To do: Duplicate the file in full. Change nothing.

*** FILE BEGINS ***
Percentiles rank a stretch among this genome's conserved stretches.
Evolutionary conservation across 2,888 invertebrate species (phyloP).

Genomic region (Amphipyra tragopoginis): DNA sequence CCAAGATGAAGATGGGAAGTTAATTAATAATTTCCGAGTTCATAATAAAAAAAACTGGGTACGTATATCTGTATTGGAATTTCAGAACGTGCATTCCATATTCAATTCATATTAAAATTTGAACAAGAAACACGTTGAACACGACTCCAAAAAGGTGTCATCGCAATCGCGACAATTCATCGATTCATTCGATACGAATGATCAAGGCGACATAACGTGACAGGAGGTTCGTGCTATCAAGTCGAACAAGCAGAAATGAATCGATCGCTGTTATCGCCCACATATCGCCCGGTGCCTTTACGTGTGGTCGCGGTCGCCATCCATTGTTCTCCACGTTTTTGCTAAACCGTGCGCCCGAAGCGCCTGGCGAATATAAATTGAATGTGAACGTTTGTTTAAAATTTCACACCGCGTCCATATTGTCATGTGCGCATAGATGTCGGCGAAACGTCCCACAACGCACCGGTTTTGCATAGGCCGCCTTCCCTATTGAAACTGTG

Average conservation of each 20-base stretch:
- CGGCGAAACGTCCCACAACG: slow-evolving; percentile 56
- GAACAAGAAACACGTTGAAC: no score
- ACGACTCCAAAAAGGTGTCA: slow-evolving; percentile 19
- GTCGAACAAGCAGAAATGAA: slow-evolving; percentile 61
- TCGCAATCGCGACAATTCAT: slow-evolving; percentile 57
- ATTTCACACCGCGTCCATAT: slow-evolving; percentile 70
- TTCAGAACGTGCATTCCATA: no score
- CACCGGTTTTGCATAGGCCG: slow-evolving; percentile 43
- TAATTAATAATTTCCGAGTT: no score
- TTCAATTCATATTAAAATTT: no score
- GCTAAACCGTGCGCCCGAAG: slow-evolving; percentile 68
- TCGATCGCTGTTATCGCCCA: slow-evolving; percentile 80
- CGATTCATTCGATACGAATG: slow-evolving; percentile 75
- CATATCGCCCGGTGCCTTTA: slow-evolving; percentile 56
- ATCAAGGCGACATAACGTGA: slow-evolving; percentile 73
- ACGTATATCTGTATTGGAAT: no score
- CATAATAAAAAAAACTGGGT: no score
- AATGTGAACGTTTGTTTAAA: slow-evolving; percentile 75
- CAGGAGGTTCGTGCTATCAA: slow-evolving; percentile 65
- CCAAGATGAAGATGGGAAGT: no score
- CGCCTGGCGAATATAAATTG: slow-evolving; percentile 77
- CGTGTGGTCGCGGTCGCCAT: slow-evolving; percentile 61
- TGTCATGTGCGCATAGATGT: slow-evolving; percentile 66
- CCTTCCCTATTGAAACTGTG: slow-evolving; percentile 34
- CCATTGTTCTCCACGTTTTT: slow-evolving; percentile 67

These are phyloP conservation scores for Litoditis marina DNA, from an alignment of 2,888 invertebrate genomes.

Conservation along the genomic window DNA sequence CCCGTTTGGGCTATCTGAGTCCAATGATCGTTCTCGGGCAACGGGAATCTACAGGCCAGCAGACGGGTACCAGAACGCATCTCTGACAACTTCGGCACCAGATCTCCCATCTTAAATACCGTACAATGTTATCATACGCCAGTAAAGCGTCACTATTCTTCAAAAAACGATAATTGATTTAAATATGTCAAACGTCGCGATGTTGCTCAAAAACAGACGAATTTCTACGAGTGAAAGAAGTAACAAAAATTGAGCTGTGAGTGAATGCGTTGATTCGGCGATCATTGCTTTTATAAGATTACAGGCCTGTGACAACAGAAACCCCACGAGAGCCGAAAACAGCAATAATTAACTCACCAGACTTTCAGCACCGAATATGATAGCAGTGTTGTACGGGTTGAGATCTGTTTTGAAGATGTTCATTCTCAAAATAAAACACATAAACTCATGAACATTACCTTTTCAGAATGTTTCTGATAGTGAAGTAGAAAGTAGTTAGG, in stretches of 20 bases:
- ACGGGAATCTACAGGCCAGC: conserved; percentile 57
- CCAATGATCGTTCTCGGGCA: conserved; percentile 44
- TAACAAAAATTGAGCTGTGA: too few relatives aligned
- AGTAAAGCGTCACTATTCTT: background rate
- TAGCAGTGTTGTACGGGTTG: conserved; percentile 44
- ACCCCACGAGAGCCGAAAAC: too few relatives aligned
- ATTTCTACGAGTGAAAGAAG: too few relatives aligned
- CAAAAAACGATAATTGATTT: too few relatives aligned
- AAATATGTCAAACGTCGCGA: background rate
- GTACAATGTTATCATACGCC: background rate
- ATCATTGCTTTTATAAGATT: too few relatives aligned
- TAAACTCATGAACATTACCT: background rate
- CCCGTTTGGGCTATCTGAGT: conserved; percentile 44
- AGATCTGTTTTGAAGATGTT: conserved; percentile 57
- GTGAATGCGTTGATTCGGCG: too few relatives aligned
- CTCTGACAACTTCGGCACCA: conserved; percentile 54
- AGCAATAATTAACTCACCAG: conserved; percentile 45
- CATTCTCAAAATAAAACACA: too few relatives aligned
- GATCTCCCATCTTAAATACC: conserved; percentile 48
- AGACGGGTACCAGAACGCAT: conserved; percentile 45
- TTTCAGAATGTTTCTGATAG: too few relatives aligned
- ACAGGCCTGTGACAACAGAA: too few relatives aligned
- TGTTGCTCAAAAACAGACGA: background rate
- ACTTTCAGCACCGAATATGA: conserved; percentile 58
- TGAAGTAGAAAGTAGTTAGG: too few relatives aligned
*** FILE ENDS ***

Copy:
Percentiles rank a stretch among this genome's conserved stretches.
Evolutionary conservation across 2,888 invertebrate species (phyloP).

Genomic region (Amphipyra tragopoginis): DNA sequence CCAAGATGAAGATGGGAAGTTAATTAATAATTTCCGAGTTCATAATAAAAAAAACTGGGTACGTATATCTGTATTGGAATTTCAGAACGTGCATTCCATATTCAATTCATATTAAAATTTGAACAAGAAACACGTTGAACACGACTCCAAAAAGGTGTCATCGCAATCGCGACAATTCATCGATTCATTCGATACGAATGATCAAGGCGACATAACGTGACAGGAGGTTCGTGCTATCAAGTCGAACAAGCAGAAATGAATCGATCGCTGTTATCGCCCACATATCGCCCGGTGCCTTTACGTGTGGTCGCGGTCGCCATCCATTGTTCTCCACGTTTTTGCTAAACCGTGCGCCCGAAGCGCCTGGCGAATATAAATTGAATGTGAACGTTTGTTTAAAATTTCACACCGCGTCCATATTGTCATGTGCGCATAGATGTCGGCGAAACGTCCCACAACGCACCGGTTTTGCATAGGCCGCCTTCCCTATTGAAACTGTG

Average conservation of each 20-base stretch:
- CGGCGAAACGTCCCACAACG: slow-evolving; percentile 56
- GAACAAGAAACACGTTGAAC: no score
- ACGACTCCAAAAAGGTGTCA: slow-evolving; percentile 19
- GTCGAACAAGCAGAAATGAA: slow-evolving; percentile 61
- TCGCAATCGCGACAATTCAT: slow-evolving; percentile 57
- ATTTCACACCGCGTCCATAT: slow-evolving; percentile 70
- TTCAGAACGTGCATTCCATA: no score
- CACCGGTTTTGCATAGGCCG: slow-evolving; percentile 43
- TAATTAATAATTTCCGAGTT: no score
- TTCAATTCATATTAAAATTT: no score
- GCTAAACCGTGCGCCCGAAG: slow-evolving; percentile 68
- TCGATCGCTGTTATCGCCCA: slow-evolving; percentile 80
- CGATTCATTCGATACGAATG: slow-evolving; percentile 75
- CATATCGCCCGGTGCCTTTA: slow-evolving; percentile 56
- ATCAAGGCGACATAACGTGA: slow-evolving; percentile 73
- ACGTATATCTGTATTGGAAT: no score
- CATAATAAAAAAAACTGGGT: no score
- AATGTGAACGTTTGTTTAAA: slow-evolving; percentile 75
- CAGGAGGTTCGTGCTATCAA: slow-evolving; percentile 65
- CCAAGATGAAGATGGGAAGT: no score
- CGCCTGGCGAATATAAATTG: slow-evolving; percentile 77
- CGTGTGGTCGCGGTCGCCAT: slow-evolving; percentile 61
- TGTCATGTGCGCATAGATGT: slow-evolving; percentile 66
- CCTTCCCTATTGAAACTGTG: slow-evolving; percentile 34
- CCATTGTTCTCCACGTTTTT: slow-evolving; percentile 67

These are phyloP conservation scores for Litoditis marina DNA, from an alignment of 2,888 invertebrate genomes.

Conservation along the genomic window DNA sequence CCCGTTTGGGCTATCTGAGTCCAATGATCGTTCTCGGGCAACGGGAATCTACAGGCCAGCAGACGGGTACCAGAACGCATCTCTGACAACTTCGGCACCAGATCTCCCATCTTAAATACCGTACAATGTTATCATACGCCAGTAAAGCGTCACTATTCTTCAAAAAACGATAATTGATTTAAATATGTCAAACGTCGCGATGTTGCTCAAAAACAGACGAATTTCTACGAGTGAAAGAAGTAACAAAAATTGAGCTGTGAGTGAATGCGTTGATTCGGCGATCATTGCTTTTATAAGATTACAGGCCTGTGACAACAGAAACCCCACGAGAGCCGAAAACAGCAATAATTAACTCACCAGACTTTCAGCACCGAATATGATAGCAGTGTTGTACGGGTTGAGATCTGTTTTGAAGATGTTCATTCTCAAAATAAAACACATAAACTCATGAACATTACCTTTTCAGAATGTTTCTGATAGTGAAGTAGAAAGTAGTTAGG, in stretches of 20 bases:
- ACGGGAATCTACAGGCCAGC: conserved; percentile 57
- CCAATGATCGTTCTCGGGCA: conserved; percentile 44
- TAACAAAAATTGAGCTGTGA: too few relatives aligned
- AGTAAAGCGTCACTATTCTT: background rate
- TAGCAGTGTTGTACGGGTTG: conserved; percentile 44
- ACCCCACGAGAGCCGAAAAC: too few relatives aligned
- ATTTCTACGAGTGAAAGAAG: too few relatives aligned
- CAAAAAACGATAATTGATTT: too few relatives aligned
- AAATATGTCAAACGTCGCGA: background rate
- GTACAATGTTATCATACGCC: background rate
- ATCATTGCTTTTATAAGATT: too few relatives aligned
- TAAACTCATGAACATTACCT: background rate
- CCCGTTTGGGCTATCTGAGT: conserved; percentile 44
- AGATCTGTTTTGAAGATGTT: conserved; percentile 57
- GTGAATGCGTTGATTCGGCG: too few relatives aligned
- CTCTGACAACTTCGGCACCA: conserved; percentile 54
- AGCAATAATTAACTCACCAG: conserved; percentile 45
- CATTCTCAAAATAAAACACA: too few relatives aligned
- GATCTCCCATCTTAAATACC: conserved; percentile 48
- AGACGGGTACCAGAACGCAT: conserved; percentile 45
- TTTCAGAATGTTTCTGATAG: too few relatives aligned
- ACAGGCCTGTGACAACAGAA: too few relatives aligned
- TGTTGCTCAAAAACAGACGA: background rate
- ACTTTCAGCACCGAATATGA: conserved; percentile 58
- TGAAGTAGAAAGTAGTTAGG: too few relatives aligned